The prime minister and Chancellor will hold talks with the Bank of England chief in response to the collapse of Silicon Valley Bank UK.
Rishi Sunak and Jeremy Hunt will meet with the Bank's governor, as the fallout provokes unease in the heart of Britain's tech sector.
The Bank of England announced on Friday that Silicon Valley Bank UK is set to enter insolvency, following action taken by its parent company in the United States.
The collapse could have a significant impact on tech start-ups, the sector has warned.
Labour warned that the British start-up industry must not “pay the price” for the bank’s failure and urged the government to offer more than “warm words” to those affected.
Hunt said he has been in talks over the weekend with the PM and Bank of England Governor Andrew Bailey, telling Sunday morning political shows the government was “we are working at pace on a solution”.
He said the plan will backstop the cashflow needs of firms affected by the implosion of the bank, a lender to “some of our most promising and exciting businesses”.
Mr Sunak, speaking to reporters accompanying him to the US, said the Government recognises the “anxiety and the concerns customers of the bank have” and is “making sure we can work to find a solution that secures people’s operational liquidity and cashflow needs”.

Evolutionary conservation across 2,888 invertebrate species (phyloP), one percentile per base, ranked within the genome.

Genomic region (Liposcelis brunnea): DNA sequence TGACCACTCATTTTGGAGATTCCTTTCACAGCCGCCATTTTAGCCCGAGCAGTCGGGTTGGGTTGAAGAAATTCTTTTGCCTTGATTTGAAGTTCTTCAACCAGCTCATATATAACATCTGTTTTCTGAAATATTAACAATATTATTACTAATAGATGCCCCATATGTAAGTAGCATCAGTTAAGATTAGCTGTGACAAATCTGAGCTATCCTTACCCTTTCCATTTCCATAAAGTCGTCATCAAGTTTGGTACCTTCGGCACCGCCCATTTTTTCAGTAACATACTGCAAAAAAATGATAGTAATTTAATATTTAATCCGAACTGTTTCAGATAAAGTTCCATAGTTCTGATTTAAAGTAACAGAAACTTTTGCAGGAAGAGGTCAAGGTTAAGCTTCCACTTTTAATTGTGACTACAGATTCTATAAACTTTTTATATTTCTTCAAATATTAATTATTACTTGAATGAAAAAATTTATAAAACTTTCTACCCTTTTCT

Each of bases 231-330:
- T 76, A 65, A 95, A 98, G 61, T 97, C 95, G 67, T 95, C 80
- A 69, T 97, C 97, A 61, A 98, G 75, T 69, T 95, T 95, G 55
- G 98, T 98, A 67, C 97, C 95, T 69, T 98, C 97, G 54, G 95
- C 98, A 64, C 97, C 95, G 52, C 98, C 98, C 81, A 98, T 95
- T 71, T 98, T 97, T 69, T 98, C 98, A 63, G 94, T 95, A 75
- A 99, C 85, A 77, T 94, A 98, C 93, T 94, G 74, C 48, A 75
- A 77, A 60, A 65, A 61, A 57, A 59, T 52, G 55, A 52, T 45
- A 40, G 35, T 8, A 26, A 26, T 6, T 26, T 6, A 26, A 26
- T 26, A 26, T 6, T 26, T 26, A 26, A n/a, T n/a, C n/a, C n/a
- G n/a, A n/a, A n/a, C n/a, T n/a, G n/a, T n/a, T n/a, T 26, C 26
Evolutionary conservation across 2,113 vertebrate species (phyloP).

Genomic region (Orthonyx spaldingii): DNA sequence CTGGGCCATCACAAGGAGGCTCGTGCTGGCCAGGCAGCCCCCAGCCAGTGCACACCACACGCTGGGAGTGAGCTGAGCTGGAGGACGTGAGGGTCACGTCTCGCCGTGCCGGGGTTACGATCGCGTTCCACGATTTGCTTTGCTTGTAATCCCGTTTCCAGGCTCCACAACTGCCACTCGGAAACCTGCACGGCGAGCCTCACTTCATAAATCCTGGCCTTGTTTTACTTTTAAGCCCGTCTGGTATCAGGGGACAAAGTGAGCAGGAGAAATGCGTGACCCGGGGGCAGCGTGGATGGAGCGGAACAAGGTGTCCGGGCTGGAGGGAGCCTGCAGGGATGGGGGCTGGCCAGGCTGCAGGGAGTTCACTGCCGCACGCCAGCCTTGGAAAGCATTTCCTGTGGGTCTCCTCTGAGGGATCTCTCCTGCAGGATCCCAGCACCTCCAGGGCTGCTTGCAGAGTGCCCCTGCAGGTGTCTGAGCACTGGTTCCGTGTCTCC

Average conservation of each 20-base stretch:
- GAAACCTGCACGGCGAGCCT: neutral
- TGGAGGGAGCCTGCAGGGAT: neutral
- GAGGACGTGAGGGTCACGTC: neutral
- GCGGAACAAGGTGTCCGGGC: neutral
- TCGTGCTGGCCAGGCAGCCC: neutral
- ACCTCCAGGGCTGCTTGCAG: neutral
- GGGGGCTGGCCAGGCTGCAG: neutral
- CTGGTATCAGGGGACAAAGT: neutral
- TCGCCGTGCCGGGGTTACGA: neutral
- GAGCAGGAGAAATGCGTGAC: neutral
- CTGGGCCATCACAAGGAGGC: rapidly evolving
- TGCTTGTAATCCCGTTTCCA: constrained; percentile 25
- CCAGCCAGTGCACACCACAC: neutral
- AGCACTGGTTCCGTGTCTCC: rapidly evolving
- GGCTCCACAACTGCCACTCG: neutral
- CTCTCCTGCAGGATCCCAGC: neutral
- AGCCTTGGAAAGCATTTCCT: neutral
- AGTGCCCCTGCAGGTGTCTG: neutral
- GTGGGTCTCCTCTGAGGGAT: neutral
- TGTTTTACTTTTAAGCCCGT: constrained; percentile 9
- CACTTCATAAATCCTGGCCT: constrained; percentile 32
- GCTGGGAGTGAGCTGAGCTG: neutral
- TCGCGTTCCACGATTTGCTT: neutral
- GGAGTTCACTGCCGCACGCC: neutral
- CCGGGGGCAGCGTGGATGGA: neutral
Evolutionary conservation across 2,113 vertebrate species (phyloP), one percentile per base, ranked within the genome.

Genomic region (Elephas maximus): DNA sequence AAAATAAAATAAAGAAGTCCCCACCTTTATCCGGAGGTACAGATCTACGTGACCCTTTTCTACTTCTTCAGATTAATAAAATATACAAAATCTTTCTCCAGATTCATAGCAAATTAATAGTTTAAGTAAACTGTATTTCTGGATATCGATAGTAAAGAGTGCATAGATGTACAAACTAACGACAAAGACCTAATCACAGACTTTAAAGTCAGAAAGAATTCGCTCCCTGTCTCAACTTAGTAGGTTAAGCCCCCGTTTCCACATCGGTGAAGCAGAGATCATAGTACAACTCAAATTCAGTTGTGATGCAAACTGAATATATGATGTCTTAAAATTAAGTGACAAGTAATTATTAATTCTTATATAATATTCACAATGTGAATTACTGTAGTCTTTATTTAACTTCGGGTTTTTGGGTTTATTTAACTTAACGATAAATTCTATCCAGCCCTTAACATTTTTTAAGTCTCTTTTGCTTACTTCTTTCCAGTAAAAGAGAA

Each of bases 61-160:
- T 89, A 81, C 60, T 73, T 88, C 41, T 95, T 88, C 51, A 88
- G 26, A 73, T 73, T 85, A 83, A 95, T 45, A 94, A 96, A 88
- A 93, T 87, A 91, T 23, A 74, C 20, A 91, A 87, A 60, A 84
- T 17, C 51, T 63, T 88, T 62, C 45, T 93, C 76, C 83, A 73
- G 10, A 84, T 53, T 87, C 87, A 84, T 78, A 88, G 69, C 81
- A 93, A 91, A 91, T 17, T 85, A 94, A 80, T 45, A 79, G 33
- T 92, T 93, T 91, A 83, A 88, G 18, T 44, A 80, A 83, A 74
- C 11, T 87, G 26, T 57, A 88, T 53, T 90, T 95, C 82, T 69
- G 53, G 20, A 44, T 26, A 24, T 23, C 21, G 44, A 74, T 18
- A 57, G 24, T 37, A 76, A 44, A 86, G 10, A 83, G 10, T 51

Shadow chancellor Rachel Reeves urges the government to act urgently to protect the UK start-up sector before the markets open on Monday
In a statement issued on Sunday morning, the Treasury said it is treating the issue “as a high priority.”
“The government is working at pace on a solution to avoid or minimise damage to some of our most promising companies in the UK and we will bring forward immediate plans to ensure the short-term operational and cashflow needs of Silicon Valley Bank UK customers are able to be met,” the statement said.
“The government and the Bank understand the level of concern that this raises for customers of Silicon Valley Bank UK, and especially how it may impact on cashflow positions in the short term.”
It added that the Government recognises that the Silicon Valley Bank UK’s (SVBUK) failure “could have a significant impact on the liquidity of the tech ecosystem”.
The Bank announced on Friday that Silicon Valley Bank UK is set to enter insolvency, following action taken by its parent company in the United States.
While Silicon Valley Bank (SVB) has a limited presence in the UK and does not perform functions critical to the financial system, the Coalition for a Digital Economy (Coadec) warned that its collapse could have a significant impact on tech start-ups.
Coadec, a non-profit campaigning for policies to support digital start-ups, responded to the overnight announcement from the Bank that it would apply to put SVBUK into a bank insolvency procedure.
Coadec’s executive director, Dom Hallas, said in a statement on Saturday: “It is clear this could have a significant impact on the UK’s tech start-up ecosystem.
“In light of the concern and panic, I wanted to share an update on what we know and where we are.
“We know that there are a large number of start-ups and investors in the ecosystem who have significant exposure to SVBUK and will be very concerned.